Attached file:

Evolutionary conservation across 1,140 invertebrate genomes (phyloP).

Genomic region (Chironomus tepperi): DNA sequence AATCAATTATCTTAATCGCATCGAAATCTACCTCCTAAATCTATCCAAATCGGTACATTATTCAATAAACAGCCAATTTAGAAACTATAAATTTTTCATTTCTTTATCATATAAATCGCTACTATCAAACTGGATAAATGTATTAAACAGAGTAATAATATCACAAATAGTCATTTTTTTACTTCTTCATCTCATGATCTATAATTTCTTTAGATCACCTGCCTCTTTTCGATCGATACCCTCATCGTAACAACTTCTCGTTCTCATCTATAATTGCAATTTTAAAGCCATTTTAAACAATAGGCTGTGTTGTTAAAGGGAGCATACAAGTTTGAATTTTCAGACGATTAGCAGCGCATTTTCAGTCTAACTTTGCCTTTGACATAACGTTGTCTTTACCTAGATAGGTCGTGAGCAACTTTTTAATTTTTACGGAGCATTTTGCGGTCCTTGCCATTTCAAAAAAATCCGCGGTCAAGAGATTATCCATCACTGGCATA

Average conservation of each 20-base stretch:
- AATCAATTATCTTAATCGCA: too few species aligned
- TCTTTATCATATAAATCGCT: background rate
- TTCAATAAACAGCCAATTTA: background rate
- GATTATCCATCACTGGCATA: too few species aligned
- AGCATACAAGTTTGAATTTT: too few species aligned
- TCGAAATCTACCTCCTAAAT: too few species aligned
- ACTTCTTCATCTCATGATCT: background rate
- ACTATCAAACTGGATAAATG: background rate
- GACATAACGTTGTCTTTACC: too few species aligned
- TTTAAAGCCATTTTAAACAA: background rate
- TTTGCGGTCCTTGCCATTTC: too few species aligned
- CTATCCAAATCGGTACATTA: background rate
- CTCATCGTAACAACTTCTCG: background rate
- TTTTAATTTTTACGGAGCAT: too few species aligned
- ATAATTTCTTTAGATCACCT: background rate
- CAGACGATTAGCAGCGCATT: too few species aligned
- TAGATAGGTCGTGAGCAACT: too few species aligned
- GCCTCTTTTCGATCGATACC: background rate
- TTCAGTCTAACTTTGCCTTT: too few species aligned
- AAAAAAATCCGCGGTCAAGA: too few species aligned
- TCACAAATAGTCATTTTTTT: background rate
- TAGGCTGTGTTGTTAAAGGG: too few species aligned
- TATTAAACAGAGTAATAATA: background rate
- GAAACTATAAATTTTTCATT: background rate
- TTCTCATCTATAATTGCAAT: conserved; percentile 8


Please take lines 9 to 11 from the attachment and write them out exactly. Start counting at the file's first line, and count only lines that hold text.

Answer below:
- TCGAAATCTACCTCCTAAAT: too few species aligned
- ACTTCTTCATCTCATGATCT: background rate
- ACTATCAAACTGGATAAATG: background rate